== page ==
Why has China has launched a media campaign blitz urging its citizens to buy up gold coin for use as a medium of exchange within country? Such a policy clearly runs counter to authoritarian governments' typical inclination towards totally fiat monetary systems. One commentator postulates that China may be attempting to better position the yuan to possibly oust the dollar as the world's reserve currency.
Consider how this might be accomplished. One great advantage the dollar has over competitors at present is the shear size of its monetary base which provides significantly greater liquidity than any other single currency. Nevertheless, if China were to successfully convince even a small percentage of its enormous population to convert to gold-based trade, it can essentially expand its monetary base without debasing its currency, i.e., no inflation whatsoever. In other words, to the extent that intra-national gold-denominated transactions can replace yuan-based transactions, more yuan will be available for use in inter-national trade. Because China's non-debasing policy would stand in stark contrast to the U.S. Federal Reserve's publicly acknowledged debt monetization plan, China's currency would likely engender greater confidence among the community of nations. This, in turn, could lead to more and more countries turning from the dollar to the yuan for settlement of international transactions. Wade W. Slome, President and Founder of Sidoxia Capital Management, LLC and popular commentator in the financial media, recently commented on this dynamic:
As new, growing powers such as China, Brazil, India, and other emerging countries fight for precious capital to feed the aspirational goals of their rising middle classes, money will migrate to where it is treated best. Speculative money will flow in and out of various capital markets in the short-run, but ultimately capital flows where it is treated best. Meaning, those countries with policies fostering fiscal conservatism, financial transparency, prudent regulations, pro-growth initiatives, tax incentives, order of law, and other capital-friendly guidelines will enjoy the spoils.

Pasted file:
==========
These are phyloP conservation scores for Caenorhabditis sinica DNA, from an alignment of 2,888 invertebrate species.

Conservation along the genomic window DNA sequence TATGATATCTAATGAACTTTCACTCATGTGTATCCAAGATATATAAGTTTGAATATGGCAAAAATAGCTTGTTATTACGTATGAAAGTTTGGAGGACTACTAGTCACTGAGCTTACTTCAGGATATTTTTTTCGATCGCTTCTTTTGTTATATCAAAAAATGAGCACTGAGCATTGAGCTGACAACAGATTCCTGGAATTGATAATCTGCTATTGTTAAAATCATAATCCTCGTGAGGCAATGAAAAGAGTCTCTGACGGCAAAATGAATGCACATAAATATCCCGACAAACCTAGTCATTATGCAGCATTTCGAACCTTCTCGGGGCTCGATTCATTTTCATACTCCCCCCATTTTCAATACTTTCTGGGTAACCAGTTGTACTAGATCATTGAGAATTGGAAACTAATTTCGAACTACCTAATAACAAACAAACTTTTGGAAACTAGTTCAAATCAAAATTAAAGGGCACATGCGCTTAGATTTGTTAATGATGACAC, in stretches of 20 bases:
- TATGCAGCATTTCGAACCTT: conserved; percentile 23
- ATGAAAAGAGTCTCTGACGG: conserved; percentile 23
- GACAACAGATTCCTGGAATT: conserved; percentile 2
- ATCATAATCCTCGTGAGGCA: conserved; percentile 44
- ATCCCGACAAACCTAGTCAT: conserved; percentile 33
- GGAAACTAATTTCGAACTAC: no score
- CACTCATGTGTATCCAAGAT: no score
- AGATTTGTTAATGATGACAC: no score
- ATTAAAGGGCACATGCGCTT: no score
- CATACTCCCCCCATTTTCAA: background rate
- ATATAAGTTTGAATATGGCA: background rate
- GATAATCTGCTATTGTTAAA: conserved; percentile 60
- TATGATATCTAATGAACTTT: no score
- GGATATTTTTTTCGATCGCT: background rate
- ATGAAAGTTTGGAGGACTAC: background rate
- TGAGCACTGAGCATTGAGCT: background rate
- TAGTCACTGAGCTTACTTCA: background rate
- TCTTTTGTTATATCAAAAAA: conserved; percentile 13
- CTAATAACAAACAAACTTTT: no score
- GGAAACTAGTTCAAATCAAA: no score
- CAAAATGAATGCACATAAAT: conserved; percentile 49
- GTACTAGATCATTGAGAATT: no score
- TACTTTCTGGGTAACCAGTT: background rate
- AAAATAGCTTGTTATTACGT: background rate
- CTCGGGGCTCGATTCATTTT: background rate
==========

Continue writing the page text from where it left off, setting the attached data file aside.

Needless to say, this has serious implications for the likelihood of sustaining the current U.S. hegemony in international trade. So what counter strategy might be employed to maintain American preeminence? Oddly enough, the solution may well lie in the U.S. Constitution. Article I, Sec. 10 provides, in part, that "no state shall make anything but gold and silver coin tender for payment of debts." Relying on this declaration of monetary authority, more than a dozen states are currently considering plans for reestablishing gold and silver coin as an optional medium of exchange in intrastate commerce.
So what would be the likely impact of such initiatives? First, we would anticipate a localized economic stimulus occurring in any state adopting such a plan. This would result from an expansion of the monetary base caused by introducing long-term investment gold and silver holdings of the citizenry into the local money supply. Second, the Federal Reserve could justifiably scale back its debasing money-creation stimulus plans. The more states embracing such a plan, the stronger the dollar can become. Shoring up its purchasing power would tend to restore confidence worldwide in the dollar as the global reserve currency.
Who would have thought that a return to sound money could become the ultimate stimulus plan not only for Utah, but for America as well?